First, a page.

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SuicideGirls whip up some of that ol' burlesque magic.

Naked web gals come to life onstage at the SuicideGirls Burlesque Act.
  • Naked web gals come to life onstage at the SuicideGirls Burlesque Act.

THU 2/12

Burlesque, that bawdy branch of theater that united comedians, dancers, and strippers during the Eisenhower era, is alive and revealing at the SuicideGirls show, which rolls into the Beachland Thursday. It's a parade of gals with names like Siren, Snow, Violet, Tegan, Brandy, and Stormy -- all of whom know what to do with pasties and feathers, and all of whom are featured on SuicideGirls.com, an online community centered on naked punk and goth chicks.

Sean Suicide, one of the site's founders, says his fascination with classic 1940s-style cheesecake photos inspired him to create a modern-day pinup forum. "We started it as a gag, a side project, and it grew much faster than we expected," he says. "Now we're just trying to keep up." The tour emerged from the enthusiastic response to the Girls' sporadic live performances last year.

Credit the tease as well as the strip, says head dancer Siren. "It's teasing and mysterious, and that's sexy," she says. "And it's fun. I love the humor. This gives me a chance to be sexy and funny at the same time." The SuicideGirls Burlesque Act starts at 9 p.m. at the Beachland Ballroom, 15711 Waterloo Road. Tickets are $10; call 216-383-1124. -- Fred Wright

Gloomy Gals
Pass the Prozac -- Chekhov's back.

2/13-2/16

Anton Chekhov once made a pact with himself: All of his plays must somehow reflect his audience's misery. The Russian dramatist didn't hold back on that promise when he wrote Three Sisters, which takes place in the backwoods of Russia, where there's little hope for the Sergeyevna sisters. Olga's a frustrated schoolteacher, Irina works a tedious job in a telegraph office, and Masha's a bored housewife. They dream of escaping their monotonous lives and heading for the big city. "It's a universal story about endurance and hope," says Matthew Wright, who's directing Oberlin College's production this weekend. And though it was written more than 100 years ago, the play "offers a wry look into the pitfalls of our own modern world," Wright says. Three Sisters plays at 8 p.m. Friday and Saturday and 2 p.m. Sunday at Oberlin College's Hall Auditorium, 67 North Main Street in Oberlin. Tickets range from $4 to $10, available by calling 440-775-8169. -- Cris Glaser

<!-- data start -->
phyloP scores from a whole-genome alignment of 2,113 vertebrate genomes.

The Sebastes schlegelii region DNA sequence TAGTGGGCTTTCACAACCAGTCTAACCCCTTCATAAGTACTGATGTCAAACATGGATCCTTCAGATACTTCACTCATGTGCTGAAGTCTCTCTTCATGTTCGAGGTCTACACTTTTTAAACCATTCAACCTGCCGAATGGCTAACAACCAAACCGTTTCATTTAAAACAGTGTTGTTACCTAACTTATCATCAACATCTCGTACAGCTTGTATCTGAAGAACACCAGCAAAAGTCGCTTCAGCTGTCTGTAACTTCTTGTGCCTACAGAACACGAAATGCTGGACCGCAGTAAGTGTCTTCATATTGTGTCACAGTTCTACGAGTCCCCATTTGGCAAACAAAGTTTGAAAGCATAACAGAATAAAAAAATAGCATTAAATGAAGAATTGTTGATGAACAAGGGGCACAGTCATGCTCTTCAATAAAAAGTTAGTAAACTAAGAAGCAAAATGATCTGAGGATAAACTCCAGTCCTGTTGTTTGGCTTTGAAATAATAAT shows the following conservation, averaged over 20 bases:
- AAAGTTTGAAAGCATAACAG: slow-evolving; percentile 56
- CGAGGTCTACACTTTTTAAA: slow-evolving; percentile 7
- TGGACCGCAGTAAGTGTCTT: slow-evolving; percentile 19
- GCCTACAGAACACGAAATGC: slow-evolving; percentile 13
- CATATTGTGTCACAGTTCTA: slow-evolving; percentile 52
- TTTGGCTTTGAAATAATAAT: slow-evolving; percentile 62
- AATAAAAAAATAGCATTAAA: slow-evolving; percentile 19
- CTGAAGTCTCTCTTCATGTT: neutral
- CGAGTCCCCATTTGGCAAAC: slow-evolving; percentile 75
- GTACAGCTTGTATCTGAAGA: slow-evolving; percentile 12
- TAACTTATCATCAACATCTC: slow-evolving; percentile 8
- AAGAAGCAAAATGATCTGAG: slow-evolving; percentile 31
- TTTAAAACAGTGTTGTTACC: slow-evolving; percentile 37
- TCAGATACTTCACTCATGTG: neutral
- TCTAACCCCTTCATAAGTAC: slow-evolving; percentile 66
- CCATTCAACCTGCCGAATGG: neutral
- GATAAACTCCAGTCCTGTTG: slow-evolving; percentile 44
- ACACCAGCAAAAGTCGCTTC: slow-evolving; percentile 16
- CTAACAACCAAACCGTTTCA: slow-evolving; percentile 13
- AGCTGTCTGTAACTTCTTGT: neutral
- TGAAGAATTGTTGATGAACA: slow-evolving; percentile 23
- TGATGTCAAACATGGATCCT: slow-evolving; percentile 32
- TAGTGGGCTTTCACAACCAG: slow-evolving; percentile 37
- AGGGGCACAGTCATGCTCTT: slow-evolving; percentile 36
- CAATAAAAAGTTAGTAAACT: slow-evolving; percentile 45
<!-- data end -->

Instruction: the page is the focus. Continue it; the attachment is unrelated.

Exhuming McCarthy
The Crucible looks at 200 years of witch-hunting.

2/14-2/28

On its surface, The Crucible is a simple tale: A 17th-century Massachusetts teen has an affair with a married farmer. When his wife finds out, the girl rounds up a couple dozen friends and plots revenge. They're arrested and put on trial for being witches, with fire and stakes figuring into the climax. But Arthur Miller's classic story is really an allegorical take on Joseph McCarthy's "Red Scare" hearings of the 1950s. And it's still plenty potent. The Crucible opens Saturday at Weathervane Playhouse (1301 Weathervane Lane in Akron) and runs through February 28. Show times are 8 p.m. Friday and Saturday and 2:30 p.m. Sunday. Tickets are $8, available by calling 330-836-2626. -- Cris Glaser

Apocalypse Ow!

2/13-2/28

In Eric Kaiser's Charge, a bedroom-confined couple of the future spends their days gambling for body parts online and obsessing over characters in Boyz N the Hood. It's an absurdist comedy, in case you haven't figured that out. It runs Friday through February 28 at Cleveland Public Theatre's Upstairs Theatre, 6415 Detroit Avenue. Show times are 8 p.m. Thursday through Saturday and 3 p.m. Sunday. Tickets are $12 and $15; call 216-631-2727. -- Michael Gallucci

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